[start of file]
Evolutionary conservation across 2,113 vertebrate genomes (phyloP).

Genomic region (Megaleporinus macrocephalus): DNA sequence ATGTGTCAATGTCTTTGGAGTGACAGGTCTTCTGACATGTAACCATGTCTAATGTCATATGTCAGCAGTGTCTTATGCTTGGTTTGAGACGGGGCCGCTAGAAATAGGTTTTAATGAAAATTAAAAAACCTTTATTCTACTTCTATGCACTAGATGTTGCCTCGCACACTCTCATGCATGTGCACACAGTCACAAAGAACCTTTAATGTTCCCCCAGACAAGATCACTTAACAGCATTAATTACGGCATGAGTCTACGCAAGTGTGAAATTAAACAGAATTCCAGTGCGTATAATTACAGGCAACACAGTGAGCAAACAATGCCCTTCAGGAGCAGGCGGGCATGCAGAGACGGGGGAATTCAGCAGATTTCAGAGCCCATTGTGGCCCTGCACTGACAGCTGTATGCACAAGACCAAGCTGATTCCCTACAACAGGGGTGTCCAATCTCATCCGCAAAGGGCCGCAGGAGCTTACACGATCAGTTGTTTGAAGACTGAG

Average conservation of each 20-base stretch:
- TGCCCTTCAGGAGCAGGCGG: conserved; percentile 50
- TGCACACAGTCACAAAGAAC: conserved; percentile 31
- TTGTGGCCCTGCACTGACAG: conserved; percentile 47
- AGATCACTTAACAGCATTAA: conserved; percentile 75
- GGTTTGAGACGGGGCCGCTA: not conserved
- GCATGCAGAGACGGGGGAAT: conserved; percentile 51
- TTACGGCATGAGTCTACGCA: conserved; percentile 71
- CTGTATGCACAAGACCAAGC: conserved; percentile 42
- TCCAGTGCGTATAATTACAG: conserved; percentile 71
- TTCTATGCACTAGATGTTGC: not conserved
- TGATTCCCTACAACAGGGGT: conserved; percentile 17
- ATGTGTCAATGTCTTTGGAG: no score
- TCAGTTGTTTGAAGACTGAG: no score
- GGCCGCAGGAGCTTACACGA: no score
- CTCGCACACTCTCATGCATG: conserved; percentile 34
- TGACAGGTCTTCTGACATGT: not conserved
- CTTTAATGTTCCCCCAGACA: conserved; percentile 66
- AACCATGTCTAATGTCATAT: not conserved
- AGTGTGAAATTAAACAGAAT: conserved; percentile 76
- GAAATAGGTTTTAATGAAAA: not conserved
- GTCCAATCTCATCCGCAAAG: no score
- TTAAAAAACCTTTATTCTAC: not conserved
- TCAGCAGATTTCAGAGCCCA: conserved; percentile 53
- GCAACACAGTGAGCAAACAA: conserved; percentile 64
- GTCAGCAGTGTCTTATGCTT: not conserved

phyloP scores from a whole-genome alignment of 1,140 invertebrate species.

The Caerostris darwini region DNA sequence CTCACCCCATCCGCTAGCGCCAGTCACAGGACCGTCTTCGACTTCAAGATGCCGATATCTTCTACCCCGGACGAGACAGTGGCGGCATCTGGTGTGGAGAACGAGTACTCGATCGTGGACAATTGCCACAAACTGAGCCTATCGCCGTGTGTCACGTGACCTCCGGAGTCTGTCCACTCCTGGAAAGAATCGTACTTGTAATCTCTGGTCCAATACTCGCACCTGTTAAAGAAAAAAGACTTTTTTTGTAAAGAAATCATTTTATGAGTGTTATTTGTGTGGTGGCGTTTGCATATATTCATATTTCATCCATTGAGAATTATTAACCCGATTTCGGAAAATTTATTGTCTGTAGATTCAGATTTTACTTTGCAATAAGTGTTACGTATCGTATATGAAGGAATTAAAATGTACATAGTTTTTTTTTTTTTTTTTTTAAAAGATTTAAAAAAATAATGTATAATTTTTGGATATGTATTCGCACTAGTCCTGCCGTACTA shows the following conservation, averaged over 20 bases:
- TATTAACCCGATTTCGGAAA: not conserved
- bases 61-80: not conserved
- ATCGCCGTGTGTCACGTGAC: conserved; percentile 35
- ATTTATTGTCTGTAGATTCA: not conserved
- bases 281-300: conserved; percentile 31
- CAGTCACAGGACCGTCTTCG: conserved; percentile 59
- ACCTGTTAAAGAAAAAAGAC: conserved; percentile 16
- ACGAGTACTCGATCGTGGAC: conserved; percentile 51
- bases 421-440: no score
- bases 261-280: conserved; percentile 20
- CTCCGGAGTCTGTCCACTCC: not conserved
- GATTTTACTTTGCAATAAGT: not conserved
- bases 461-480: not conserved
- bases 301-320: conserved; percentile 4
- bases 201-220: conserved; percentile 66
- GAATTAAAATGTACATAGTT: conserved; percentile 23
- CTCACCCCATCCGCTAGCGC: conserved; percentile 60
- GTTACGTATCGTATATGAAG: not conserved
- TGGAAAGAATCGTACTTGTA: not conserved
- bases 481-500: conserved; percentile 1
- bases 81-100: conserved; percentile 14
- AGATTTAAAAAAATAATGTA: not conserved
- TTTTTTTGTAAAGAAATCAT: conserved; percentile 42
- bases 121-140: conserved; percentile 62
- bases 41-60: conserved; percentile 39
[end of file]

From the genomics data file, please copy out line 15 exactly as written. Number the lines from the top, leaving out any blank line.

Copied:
- ATGTGTCAATGTCTTTGGAG: no score